There are also different kinds of logic trees, and some work better than others for certain problems. For this reason, Conn & McLean recommend trying two to three different trees per problem statement to see which works the best for each.

(Source: Conn, Charles; McLean, Robert. Bulletproof Problem Solving)

How to “bulletproof” your approach to knowledge management strategy

A major part of logic tree construction involves applying MECE, the concept of “mutually exclusive, collectively exhaustive.” MECE helps ensure the “branches” of your logic trees don’t overlap as you break problems down. This means each trunk and branch of each problem is self-contained (e.g., they’re each exclusive). Additionally, each logic tree captures an entire problem (e.g., each is exhaustive).

When a problem statement is broken down in this way, you can start solutioning. And at this point, don’t hold back. All the time you’ve invested in the problem-statement process means any potential solution will be relevant to your organization. But while all relevant, some solutions are always better than others, which brings us to the final step in bulletproofing your approach to a knowledge management strategy.

Finally, identify the best (of the best) ways to move ahead

Once you’ve branched each problem statement out as its own logic tree, it’s time to focus on some specific solutions. Because unfortunately, not every good solution will be a good solution for the particulars of your organization. So, choosing which to move ahead with is especially important. Practically speaking, knowledge management workers will always have more or less ability (e.g., influence) to enact potential solutions.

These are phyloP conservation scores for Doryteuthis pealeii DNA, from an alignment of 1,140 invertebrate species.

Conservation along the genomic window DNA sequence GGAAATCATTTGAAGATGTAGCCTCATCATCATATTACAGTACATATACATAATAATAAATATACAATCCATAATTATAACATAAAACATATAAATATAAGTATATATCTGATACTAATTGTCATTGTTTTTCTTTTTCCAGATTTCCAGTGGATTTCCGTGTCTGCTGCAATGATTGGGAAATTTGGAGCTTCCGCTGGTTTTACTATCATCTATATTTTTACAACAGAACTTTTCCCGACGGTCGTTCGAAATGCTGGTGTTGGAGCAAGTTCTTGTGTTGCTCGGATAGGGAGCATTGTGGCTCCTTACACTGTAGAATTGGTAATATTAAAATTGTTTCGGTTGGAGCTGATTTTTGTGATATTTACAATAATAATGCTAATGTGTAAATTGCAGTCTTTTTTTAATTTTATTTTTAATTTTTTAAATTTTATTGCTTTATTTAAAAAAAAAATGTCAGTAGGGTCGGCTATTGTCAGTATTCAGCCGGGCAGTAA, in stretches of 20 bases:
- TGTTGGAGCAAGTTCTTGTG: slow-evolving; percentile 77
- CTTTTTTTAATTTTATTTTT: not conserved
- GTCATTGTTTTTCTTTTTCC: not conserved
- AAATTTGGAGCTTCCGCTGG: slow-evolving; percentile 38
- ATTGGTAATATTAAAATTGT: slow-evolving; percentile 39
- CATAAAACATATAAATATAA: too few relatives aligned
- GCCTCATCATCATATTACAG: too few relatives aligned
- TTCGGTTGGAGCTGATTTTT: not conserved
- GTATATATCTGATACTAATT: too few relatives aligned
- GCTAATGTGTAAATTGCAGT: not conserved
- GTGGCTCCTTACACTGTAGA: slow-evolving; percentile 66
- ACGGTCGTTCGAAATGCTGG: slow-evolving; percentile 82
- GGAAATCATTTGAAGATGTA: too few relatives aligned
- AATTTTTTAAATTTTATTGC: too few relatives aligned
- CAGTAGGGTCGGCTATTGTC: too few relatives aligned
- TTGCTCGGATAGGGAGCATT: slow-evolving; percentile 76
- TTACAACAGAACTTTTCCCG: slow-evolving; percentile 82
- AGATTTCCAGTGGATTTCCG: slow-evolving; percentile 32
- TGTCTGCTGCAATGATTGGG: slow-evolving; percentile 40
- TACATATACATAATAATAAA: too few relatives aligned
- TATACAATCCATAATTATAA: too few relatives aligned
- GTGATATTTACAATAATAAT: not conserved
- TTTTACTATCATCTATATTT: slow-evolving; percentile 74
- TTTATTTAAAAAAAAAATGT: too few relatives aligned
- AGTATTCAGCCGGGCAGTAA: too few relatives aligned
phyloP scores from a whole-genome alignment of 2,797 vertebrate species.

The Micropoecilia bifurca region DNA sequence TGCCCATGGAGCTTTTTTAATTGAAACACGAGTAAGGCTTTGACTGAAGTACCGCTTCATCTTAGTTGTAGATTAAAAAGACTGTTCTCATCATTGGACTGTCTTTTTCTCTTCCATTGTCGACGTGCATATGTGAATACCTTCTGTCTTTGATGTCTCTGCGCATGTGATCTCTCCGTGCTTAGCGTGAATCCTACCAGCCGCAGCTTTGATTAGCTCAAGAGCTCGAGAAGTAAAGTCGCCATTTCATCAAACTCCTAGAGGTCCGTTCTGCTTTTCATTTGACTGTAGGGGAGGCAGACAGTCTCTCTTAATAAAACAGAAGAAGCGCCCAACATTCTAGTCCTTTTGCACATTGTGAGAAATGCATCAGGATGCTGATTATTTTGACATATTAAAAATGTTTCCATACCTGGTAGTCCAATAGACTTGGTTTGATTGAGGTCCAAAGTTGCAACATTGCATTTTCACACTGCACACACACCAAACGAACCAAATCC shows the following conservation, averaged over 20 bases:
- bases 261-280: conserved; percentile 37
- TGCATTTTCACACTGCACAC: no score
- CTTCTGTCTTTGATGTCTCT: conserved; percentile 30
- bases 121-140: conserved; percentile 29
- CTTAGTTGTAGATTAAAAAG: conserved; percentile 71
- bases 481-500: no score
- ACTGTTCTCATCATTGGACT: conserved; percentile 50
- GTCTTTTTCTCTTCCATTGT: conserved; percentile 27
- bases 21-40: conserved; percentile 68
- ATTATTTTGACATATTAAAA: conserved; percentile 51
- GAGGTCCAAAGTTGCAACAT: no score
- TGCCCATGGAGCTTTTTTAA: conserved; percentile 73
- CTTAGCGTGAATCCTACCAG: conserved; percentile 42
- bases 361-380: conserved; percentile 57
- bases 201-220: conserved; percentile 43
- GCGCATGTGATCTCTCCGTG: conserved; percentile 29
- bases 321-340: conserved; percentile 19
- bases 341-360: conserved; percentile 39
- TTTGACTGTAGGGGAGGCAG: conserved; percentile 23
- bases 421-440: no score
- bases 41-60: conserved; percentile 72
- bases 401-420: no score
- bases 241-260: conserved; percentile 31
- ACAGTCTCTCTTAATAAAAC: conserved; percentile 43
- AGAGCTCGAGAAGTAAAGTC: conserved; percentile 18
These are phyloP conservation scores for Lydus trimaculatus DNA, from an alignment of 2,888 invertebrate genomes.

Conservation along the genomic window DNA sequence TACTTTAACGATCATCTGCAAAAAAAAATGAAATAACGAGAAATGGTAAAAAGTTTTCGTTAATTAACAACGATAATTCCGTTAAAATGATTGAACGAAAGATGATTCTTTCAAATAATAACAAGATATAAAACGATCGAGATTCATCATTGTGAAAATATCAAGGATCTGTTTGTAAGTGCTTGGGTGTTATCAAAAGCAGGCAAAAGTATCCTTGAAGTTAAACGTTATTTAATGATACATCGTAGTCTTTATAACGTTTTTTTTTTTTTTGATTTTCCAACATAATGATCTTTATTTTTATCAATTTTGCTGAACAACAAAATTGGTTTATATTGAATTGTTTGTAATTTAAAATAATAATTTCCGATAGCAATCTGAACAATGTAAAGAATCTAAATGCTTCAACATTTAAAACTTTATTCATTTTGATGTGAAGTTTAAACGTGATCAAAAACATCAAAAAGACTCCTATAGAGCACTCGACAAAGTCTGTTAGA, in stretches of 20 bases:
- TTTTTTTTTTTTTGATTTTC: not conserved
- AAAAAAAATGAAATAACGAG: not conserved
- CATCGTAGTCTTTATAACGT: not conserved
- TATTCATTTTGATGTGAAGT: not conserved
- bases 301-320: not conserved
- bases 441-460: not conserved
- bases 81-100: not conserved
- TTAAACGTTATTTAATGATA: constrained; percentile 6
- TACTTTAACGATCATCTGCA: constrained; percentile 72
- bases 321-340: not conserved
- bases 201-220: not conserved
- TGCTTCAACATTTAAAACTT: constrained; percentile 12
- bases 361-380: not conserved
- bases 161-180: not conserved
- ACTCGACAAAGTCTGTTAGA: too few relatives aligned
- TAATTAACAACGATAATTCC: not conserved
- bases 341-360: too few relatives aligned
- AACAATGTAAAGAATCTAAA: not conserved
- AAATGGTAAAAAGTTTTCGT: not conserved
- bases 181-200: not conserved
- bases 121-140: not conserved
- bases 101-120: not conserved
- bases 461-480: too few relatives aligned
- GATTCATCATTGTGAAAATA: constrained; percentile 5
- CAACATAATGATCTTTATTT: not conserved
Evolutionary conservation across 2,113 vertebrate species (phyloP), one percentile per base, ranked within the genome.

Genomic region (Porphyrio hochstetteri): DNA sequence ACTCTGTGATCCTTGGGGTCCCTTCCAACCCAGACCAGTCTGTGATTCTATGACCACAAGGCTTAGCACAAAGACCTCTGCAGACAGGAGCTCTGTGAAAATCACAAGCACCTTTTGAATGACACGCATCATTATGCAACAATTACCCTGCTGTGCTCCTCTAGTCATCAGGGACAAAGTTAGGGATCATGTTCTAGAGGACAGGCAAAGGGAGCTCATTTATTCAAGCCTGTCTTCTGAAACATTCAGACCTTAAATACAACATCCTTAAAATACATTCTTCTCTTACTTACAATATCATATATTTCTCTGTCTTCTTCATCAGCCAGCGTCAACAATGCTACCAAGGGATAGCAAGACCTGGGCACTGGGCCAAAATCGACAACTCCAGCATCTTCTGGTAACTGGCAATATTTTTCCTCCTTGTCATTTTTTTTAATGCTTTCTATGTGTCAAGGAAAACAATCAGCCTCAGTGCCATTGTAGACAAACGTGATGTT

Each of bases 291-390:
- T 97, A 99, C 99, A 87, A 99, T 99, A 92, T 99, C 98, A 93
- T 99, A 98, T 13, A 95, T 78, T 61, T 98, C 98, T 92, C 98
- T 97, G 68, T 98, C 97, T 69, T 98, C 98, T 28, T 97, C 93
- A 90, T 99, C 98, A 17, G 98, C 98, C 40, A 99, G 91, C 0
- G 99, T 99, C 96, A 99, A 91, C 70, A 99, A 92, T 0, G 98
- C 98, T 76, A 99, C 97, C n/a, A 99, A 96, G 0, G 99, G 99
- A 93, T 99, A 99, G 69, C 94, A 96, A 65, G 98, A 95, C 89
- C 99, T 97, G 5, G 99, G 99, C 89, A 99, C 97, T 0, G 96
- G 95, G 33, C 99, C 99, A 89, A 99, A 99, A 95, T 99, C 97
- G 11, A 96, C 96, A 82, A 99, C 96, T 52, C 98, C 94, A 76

Additionally, the amount of impact knowledge management solutions can reasonably have within a given organization will also vary. For these reasons, solutions worthy of being included in your strategy should be both high in your ability to influence them and high in their potential impact. In their bulletproofing process, Conn & McLean accomplish this through the use of a simple, 2x2 matrix:

(Source: Conn, Charles; McLean, Robert. Bulletproof Problem Solving)

For each problem, plot out each potential solution based on how much influence the strategy owners will have in its implementation and how much impact it could have on the problem overall. Once done, it will be clear which high-influence, high-impact solutions belong in your knowledge management strategy.

Congratulations! You’ve bulletproofed the start of your knowledge management strategy

At this point, Bulletproof Problem Solving and the specifics of knowledge management strategy begin to diverge. No worries. You’ve now put more thought and effort into the foundation of your KM strategy than most folks do in theirs, entirely. That said, the remaining steps of Conn & McLean’s process do offer some high-level guidance for the KM worker.

Through the development of the rest of your knowledge management strategy, be mindful to:

  • Determine what resources you’ll need to put KM to work.
  • Detail which individuals should be responsible for certain tasks and who should be accountable, consulted and informed of others (RACI).
  • Summarize data and details to support problem statements, key points, and insights.
  • Ensure your strategy as a whole conveys a compelling story.

Even following a bulletproofing process, knowledge workers will still face challenges in trying to inspire the buy-in needed for KM to thrive. But paying extra attention to how you approach the strategy process itself ensures you’re setting the odds in your favor.

Consider increasing those odds by getting ahead of the challenges many face collaborating in hybrid working environments. For more help there, see how our article on hybrid working can help as your team works together on your knowledge management strategy.